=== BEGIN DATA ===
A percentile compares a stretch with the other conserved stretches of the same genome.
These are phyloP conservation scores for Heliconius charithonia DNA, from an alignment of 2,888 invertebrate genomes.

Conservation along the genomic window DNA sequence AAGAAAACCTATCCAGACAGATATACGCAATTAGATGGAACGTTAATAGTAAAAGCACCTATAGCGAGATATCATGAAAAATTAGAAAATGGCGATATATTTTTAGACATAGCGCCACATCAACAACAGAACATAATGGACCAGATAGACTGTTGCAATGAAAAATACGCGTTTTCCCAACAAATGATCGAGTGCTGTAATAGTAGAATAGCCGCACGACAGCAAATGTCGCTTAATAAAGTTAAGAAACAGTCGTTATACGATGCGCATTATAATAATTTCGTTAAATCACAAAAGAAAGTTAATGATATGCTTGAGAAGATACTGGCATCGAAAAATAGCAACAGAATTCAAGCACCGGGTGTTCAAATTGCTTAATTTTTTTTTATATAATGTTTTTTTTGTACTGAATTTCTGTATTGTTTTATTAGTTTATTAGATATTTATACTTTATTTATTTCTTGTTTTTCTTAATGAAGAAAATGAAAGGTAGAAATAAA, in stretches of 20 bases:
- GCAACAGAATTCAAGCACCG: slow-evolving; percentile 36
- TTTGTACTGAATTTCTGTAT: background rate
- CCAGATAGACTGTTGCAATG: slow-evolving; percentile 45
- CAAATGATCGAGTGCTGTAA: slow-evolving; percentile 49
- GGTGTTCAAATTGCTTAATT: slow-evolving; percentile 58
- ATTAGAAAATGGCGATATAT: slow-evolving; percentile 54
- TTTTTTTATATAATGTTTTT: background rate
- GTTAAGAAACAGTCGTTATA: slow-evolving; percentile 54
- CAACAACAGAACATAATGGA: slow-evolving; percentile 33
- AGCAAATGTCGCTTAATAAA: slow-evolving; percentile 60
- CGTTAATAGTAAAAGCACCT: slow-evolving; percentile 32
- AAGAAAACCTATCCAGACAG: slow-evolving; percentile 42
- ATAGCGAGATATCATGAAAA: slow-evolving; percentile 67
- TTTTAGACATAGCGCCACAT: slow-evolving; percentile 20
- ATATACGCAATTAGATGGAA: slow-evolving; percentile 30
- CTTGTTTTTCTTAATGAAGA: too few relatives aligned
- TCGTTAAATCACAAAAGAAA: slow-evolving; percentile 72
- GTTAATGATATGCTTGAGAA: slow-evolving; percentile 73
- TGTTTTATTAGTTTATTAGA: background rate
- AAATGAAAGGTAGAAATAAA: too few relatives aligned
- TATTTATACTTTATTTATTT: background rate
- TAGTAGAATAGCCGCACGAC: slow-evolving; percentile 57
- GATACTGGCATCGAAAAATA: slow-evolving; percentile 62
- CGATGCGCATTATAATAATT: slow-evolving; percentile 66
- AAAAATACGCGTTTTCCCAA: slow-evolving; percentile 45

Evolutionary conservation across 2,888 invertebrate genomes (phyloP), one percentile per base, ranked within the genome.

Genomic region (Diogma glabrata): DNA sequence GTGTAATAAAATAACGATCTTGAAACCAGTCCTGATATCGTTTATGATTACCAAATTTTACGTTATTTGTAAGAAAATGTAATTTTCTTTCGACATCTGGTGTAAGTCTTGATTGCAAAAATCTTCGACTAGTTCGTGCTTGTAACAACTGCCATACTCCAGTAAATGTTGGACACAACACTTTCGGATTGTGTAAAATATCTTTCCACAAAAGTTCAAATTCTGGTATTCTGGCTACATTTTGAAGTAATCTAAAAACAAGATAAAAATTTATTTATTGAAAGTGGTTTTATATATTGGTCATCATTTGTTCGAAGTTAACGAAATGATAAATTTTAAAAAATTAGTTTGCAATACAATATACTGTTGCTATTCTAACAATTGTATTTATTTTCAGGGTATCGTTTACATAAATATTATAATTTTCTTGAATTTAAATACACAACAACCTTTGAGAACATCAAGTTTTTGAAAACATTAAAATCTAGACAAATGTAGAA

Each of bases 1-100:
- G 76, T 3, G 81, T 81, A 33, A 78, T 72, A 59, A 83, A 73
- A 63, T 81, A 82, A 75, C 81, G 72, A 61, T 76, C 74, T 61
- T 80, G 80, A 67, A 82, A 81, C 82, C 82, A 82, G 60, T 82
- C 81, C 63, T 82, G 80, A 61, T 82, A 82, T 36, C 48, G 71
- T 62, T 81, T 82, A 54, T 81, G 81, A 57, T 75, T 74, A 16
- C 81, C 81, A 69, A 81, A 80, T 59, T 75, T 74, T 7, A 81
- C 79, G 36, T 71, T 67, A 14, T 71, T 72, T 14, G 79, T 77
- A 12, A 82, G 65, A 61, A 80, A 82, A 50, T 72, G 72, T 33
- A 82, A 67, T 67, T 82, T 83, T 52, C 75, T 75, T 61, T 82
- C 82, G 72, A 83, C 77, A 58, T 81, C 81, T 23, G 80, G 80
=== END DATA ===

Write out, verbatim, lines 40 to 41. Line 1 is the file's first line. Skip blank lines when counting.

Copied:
- A 82, A 67, T 67, T 82, T 83, T 52, C 75, T 75, T 61, T 82
- C 82, G 72, A 83, C 77, A 58, T 81, C 81, T 23, G 80, G 80